West African Vodun


Vodun (meaning spirit in the Fon and Ewe languages, also spelled VodonVodounVodouVoudouVoodoo, etc.) is practiced by the Fon people of Benin, and southern and central Togo; as well in Ghana, and Nigeria. It is distinct from the various traditional African religions in the interiors of these countries and is the main source of religions with similar names found among the African diaspora in the Americas, such as Haitian Vodou; Cuban Vodú; Brazilian Vodum (candomblé jeje and tambor de mina); Puerto Rican Vudú (Sanse); and Louisiana Voodoo.

West African Vodun - Wikipedia

Vodun cosmology centers around the vodun spirits and other elements of divine essence that govern the Earth, a hierarchy that range in power from major deities governing the forces of nature and human society to the spirits of individual streams, trees, and rocks, as well as dozens of ethnic vodun, defenders of a certain clan, tribe, or nation. The vodun are the center of religious life. Perceived similarities with Roman Catholic doctrines such as the intercession of saints and angels allowed Vodun to appear compatible with Catholicism, and helped produce syncretic religions such as Haitian Vodou. Adherents also emphasize ancestor worship and hold that the spirits of the dead live side by side with the world of the living, each family of spirits having its own female priesthood, sometimes hereditary when it’s from mother to blood daughter.

African Voodoo - African Holocaust Society
Vodun Shrine

Patterns of worship follow various dialects, spirits, practices, songs, and rituals. The divine Creator, called variously Mawu or Mahu, is a female being. She is an elder woman, and usually a mother who is gentle and forgiving. She is also seen as the god who owns all other gods and even if there is no temple made in her name, the people continue to pray to her, especially in times of distress. In one tradition, she bore seven children. Sakpata: Vodun of the Earth, Xêvioso (or Xêbioso): Vodun of Thunder, also associated with Divine Justice, Agbe: Vodun of the Sea, Gû: Vodun of Iron and War, Agê: Vodun of Agriculture and Forests, Jo: Vodun of Air, and Lêgba: Vodun of the Unpredictable.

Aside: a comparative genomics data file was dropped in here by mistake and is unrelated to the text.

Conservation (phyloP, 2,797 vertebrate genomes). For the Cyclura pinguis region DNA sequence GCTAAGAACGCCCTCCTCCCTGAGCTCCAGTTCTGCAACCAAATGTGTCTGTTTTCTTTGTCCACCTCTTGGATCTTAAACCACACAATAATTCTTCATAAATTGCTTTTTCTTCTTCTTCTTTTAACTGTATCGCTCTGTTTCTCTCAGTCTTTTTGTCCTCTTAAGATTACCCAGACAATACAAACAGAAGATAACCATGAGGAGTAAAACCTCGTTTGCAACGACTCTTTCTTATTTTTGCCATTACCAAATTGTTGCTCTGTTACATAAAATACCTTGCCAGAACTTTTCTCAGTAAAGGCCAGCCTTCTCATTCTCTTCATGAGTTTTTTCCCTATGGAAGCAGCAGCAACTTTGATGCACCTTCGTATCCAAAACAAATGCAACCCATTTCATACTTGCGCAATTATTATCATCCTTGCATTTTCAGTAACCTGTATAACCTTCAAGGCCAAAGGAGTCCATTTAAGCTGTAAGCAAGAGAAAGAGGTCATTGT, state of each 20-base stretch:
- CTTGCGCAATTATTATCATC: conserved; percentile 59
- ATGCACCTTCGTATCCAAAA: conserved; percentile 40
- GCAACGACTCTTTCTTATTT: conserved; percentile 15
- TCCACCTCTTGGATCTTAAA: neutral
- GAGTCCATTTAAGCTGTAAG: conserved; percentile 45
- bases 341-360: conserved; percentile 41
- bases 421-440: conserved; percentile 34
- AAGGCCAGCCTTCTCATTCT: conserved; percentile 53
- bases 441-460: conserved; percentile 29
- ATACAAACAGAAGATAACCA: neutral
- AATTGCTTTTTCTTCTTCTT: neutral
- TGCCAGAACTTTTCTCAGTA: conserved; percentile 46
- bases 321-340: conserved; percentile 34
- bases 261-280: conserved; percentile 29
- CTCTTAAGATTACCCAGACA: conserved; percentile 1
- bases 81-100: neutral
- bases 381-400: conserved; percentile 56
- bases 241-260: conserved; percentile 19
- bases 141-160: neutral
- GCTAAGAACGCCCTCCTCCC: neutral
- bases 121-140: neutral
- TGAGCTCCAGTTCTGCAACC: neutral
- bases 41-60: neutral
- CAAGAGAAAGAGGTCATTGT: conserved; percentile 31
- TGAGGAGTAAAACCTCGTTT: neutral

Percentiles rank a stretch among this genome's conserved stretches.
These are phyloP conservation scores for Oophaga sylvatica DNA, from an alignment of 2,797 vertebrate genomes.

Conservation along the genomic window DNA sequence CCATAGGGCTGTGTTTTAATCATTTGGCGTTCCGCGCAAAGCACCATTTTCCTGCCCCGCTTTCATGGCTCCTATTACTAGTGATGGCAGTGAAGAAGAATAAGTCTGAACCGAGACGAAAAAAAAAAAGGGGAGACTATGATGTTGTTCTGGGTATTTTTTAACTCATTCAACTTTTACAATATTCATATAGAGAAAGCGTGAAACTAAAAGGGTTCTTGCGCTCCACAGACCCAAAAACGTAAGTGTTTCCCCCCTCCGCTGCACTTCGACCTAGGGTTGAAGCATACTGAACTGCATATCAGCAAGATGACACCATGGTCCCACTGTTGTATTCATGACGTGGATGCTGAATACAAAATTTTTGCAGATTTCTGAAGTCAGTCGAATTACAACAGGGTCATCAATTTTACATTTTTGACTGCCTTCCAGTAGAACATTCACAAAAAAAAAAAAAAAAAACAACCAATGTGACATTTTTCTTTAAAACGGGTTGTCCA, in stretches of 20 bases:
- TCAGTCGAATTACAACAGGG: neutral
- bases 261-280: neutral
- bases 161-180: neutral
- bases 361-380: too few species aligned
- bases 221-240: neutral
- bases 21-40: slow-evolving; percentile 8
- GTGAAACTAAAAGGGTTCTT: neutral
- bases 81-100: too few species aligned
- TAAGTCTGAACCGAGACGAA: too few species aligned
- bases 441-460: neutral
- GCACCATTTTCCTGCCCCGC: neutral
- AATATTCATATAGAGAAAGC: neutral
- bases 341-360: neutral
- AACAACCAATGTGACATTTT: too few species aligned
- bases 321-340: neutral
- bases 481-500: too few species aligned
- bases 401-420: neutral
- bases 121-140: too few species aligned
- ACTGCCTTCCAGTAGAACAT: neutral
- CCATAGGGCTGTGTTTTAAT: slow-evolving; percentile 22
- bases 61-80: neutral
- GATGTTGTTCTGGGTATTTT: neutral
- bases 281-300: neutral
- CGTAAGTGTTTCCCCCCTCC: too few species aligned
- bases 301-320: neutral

Goddess Mawu | Journeying to the Goddess
Mawu or Mahu, is a female being.

The Creator embodies a dual cosmogonic principle of which Mawu the moon and Lisa the sun are respectively the female and male aspects, often portrayed as the twin children of the Creator. Lisa is the sun god who brings the day and the heat, and also strength and energy. Mawu, the moon goddess, provides the cool of the night, peace, fertility, and rain. To give this in a summed aspect, a proverb says ‘When Lisa punishes Mawu forgives.

Goddess Mawu | Journeying to the Goddess
The Creator embodies a dual cosmogonic principle of which Mawu the moon and Lisa the sun are respectively the female and male aspects, often portrayed as the twin children of the Creator.

Legba is often represented as a phallus or as a man with a prominent phallus. Known as the youngest son of Mawu, he is the chief of all Vodun divinities; in his Diasporic portrayal, Legba is believed to be a very old man who walks on crutches. Being old he is seen as wise, but when seen as a child he is one who is rebellious. It is only through contact with Legba that it becomes possible to contact the other gods, for he is the guardian at the door of the spirits. Dan, who is Mawu’s androgynous son, is represented as a rainbow serpent, and was to remain with her and act as a go-between with her other creations. As the mediator between the spirits and the living, Dan maintains balance, order, peace and communication.

Learning about Voodoo in Benin - Happy Days Travel Blog
Legba is often represented as a phallus or as a man with a prominent phallus.